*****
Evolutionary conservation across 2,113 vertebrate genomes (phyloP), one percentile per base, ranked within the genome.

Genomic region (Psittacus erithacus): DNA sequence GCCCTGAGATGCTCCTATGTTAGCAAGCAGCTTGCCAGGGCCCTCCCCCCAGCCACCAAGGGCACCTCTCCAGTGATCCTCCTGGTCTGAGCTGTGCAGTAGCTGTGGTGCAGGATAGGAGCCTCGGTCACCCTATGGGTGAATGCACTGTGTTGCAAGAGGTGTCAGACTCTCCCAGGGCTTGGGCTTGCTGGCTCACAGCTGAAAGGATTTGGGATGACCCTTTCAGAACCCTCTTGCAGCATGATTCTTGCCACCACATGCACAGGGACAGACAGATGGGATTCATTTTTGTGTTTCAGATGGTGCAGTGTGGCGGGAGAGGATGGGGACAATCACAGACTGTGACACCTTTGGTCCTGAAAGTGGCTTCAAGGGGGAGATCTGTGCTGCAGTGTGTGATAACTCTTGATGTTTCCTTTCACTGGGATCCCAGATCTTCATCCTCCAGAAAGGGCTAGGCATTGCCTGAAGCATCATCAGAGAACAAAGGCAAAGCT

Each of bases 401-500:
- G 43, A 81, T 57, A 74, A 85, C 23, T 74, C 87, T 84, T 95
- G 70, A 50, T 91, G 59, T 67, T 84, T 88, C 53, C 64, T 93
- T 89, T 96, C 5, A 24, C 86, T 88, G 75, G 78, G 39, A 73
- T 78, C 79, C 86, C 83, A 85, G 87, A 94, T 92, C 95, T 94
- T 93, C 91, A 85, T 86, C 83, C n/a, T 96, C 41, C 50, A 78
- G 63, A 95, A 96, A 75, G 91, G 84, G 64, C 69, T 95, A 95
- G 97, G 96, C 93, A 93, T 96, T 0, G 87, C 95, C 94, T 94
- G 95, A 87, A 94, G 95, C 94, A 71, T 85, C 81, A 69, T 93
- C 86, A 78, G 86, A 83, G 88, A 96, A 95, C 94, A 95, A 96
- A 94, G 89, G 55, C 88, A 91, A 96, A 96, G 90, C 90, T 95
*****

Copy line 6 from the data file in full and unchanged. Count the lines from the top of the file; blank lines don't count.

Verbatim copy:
- T 89, T 96, C 5, A 24, C 86, T 88, G 75, G 78, G 39, A 73